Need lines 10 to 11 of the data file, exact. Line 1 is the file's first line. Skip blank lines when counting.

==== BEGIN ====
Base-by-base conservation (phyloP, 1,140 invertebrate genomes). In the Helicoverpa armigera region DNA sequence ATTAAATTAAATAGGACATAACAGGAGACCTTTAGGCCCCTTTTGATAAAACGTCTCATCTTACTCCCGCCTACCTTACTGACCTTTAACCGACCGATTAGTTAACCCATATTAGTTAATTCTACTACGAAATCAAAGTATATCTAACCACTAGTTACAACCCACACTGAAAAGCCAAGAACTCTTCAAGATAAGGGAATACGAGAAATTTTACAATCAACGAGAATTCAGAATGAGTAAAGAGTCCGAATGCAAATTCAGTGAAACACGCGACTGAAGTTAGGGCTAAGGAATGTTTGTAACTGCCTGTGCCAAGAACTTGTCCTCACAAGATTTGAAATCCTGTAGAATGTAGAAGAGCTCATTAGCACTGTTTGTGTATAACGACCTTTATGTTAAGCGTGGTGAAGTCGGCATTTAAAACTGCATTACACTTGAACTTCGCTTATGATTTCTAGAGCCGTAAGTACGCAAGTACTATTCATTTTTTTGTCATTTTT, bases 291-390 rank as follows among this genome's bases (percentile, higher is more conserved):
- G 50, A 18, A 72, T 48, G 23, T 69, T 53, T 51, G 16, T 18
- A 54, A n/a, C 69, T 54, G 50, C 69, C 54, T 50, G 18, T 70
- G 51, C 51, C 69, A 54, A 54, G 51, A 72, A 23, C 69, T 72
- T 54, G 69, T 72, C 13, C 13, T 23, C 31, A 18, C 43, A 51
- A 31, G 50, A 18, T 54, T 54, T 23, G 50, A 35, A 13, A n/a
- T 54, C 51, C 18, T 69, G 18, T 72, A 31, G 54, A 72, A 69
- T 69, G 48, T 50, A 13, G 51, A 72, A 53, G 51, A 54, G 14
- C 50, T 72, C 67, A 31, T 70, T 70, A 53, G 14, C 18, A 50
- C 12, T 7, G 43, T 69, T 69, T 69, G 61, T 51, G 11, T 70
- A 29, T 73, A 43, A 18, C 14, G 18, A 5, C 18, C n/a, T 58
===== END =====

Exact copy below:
- C 12, T 7, G 43, T 69, T 69, T 69, G 61, T 51, G 11, T 70
- A 29, T 73, A 43, A 18, C 14, G 18, A 5, C 18, C n/a, T 58